Spend or Save? Approaching Marketing During a Recession

As we plan for 2021, you’re not alone in wondering where you should be investing in your marketing.

Sector Challenges

As we plan for 2021, and a highly likely prolonged economic downturn, you’re not alone in wondering where you should be investing in your marketing.

According to Forbes and Harvard Business Review, when a recession hits, your marketing budget is the last thing that should be cut – not the first thing. It’s more important than ever for brands to be investing in their marketing, particularly digital content, so that when we’re in the clear, your brand emerges positively at the forefront of consumers’ minds. Actually securing marketing budget during a recession can be tricky, with stakeholders often keen to hit the pause button on campaigns as we ride out the uncertainty.

On November 25th, we invited a panel of industry experts to discuss how to approach marketing during a recession, and how to use innovative tech and authentic storytelling to speak directly to your audience. Joining us to share their insights were Luke Buxton, Head of Connected Life and Gaming at BT & EE, Clare Willetts, CEO and Founder of Not only Pink and Blue, and Matthew de Graft-Hayford, Head of Growth at TripAbrood. Read on for their insider advice on pushing ahead with exciting marketing campaigns in the midst of a pandemic.

We’re in a time of opportunity
Earlier in the year, we saw brands delaying their campaigns, aiming for early 2021. But as the new year approaches, we’re still in the mindset of the pandemic, and marketers have got to adapt to the current reality.

Our experts unanimously agreed on the opportunities that arise from unusual situations. “It’s time to think outside the box, and come up with new ways of engaging the customers you already have,” advises Matthew de Graft-Hayford. “That way, when times are better, you’re in a much stronger position to engage with those customers – who’ll hopefully remember you.”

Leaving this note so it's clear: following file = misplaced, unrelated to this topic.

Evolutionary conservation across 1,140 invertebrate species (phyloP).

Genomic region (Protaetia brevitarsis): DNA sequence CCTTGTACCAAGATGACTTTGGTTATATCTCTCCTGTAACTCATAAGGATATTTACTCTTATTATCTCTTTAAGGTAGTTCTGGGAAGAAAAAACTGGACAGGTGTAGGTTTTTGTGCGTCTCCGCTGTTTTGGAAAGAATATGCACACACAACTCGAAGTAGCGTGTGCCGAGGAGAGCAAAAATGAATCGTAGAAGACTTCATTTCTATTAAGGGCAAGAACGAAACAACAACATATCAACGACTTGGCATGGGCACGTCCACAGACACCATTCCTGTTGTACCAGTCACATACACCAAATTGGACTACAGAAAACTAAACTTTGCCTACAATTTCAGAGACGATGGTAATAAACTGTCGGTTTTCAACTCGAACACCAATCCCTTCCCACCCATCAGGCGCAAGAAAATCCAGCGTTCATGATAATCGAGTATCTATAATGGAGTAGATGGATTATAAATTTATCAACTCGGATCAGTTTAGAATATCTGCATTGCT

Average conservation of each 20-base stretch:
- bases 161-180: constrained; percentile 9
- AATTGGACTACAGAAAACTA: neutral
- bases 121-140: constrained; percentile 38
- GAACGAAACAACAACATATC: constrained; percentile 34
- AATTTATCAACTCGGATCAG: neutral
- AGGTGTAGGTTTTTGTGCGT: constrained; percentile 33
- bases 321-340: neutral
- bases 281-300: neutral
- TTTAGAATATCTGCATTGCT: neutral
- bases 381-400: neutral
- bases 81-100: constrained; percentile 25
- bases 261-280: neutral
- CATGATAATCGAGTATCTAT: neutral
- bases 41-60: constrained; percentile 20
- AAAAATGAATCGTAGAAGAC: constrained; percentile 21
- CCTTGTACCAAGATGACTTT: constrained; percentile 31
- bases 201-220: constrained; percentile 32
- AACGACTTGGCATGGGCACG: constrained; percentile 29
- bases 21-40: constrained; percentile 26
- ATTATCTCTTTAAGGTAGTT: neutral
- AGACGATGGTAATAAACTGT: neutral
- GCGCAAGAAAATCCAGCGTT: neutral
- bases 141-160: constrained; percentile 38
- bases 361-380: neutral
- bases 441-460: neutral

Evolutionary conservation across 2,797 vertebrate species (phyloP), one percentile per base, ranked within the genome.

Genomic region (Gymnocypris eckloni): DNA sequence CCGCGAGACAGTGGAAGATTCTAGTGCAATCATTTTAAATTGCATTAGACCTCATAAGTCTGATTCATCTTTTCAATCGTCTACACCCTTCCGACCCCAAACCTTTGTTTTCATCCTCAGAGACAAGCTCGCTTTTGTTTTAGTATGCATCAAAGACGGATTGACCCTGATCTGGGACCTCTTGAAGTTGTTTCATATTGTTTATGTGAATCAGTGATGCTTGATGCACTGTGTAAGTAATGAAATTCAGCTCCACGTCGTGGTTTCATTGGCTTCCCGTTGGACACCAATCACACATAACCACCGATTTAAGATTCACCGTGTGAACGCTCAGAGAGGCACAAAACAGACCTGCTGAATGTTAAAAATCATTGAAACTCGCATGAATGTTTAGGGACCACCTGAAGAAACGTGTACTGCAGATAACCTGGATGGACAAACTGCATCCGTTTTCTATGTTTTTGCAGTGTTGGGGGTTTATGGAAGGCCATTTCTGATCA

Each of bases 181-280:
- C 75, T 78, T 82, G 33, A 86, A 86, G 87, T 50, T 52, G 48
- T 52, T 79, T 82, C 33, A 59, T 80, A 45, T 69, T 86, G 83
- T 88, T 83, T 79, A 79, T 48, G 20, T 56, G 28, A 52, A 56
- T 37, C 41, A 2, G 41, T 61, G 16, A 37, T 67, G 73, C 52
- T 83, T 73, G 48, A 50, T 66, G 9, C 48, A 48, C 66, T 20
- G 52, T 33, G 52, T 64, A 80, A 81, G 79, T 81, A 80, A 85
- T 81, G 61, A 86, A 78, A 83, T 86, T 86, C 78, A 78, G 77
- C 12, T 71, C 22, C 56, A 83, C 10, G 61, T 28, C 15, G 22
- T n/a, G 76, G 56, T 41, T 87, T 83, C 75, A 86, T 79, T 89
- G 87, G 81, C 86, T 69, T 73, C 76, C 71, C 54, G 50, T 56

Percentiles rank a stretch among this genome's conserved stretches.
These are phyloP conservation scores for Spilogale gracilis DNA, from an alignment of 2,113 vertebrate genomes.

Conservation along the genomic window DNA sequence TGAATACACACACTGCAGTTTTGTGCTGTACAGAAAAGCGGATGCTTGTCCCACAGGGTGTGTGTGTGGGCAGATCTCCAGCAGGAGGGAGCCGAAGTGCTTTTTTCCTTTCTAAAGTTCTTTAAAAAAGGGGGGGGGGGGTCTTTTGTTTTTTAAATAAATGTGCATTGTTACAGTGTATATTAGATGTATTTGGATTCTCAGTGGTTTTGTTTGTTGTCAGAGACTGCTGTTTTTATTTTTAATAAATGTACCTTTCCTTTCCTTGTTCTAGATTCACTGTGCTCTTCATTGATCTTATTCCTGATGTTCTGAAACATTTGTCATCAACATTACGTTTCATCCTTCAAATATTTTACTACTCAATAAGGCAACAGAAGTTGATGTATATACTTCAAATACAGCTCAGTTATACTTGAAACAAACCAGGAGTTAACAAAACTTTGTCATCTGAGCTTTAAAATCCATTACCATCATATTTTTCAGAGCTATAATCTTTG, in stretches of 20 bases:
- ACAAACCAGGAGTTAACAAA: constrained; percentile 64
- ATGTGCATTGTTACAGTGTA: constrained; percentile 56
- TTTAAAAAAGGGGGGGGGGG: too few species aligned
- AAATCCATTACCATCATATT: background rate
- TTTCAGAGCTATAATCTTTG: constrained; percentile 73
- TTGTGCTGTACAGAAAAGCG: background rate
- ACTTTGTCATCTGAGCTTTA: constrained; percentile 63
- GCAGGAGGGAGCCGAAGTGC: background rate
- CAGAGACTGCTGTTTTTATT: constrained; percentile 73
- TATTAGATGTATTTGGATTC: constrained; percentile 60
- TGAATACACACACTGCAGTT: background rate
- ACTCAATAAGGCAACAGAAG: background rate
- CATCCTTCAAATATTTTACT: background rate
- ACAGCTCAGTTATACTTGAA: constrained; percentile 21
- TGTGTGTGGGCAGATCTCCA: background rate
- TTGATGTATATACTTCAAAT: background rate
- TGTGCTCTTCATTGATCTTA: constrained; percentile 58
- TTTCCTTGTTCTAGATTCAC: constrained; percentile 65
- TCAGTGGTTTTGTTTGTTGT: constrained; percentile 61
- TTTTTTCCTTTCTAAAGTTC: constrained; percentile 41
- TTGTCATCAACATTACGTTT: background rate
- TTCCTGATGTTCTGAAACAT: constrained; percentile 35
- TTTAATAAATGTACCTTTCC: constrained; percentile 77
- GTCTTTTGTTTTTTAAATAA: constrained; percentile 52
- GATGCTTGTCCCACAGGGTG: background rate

“Don’t just tell yourself that marketing is dead for now,” echoes Claire Willetts. “Think about what else is out there about your company that could help with the narrative, and use that to your advantage.”Challenge yourself to consider the upsides of the situation, too. “We’re forced to think about every penny we spend, and to ensure that our marketing investments are smart, so we’re spending our money more wisely and getting better returns,” points out Luke Buxton.

Become comfortable with risks
Even at the best of times, no marketing outcome is ever guaranteed. “Marketing is all about risks,” says de Graft-Hayford. “You can do something once, be certain that it’s going to work again, and then it doesn’t. Get comfortable with knowing that you might fail.”

Once you’ve made peace with that fact – and ensured your senior managers are also aware of the risk inherent to creative marketing – you gain a certain freedom to try out new ideas. At the same time, you’ve got to be sensible. So how can we mitigate risk? “Don’t put all your eggs in one basket,” advises de Graft-Hayford. “Have multiple strands of marketing that you dip into. Build layers into your marketing so that you can pivot if something goes wrong, and allocate more resources if it’s successful.” Having backup ideas never hurts, either.

If you’re not sure whether a risk is worthwhile or not, look inwards. “Draw back to the values of your company,” suggests Willetts. “What are your mission, purpose and values? Centering around those really helps you decide how to spend your money.”

Get your managers on board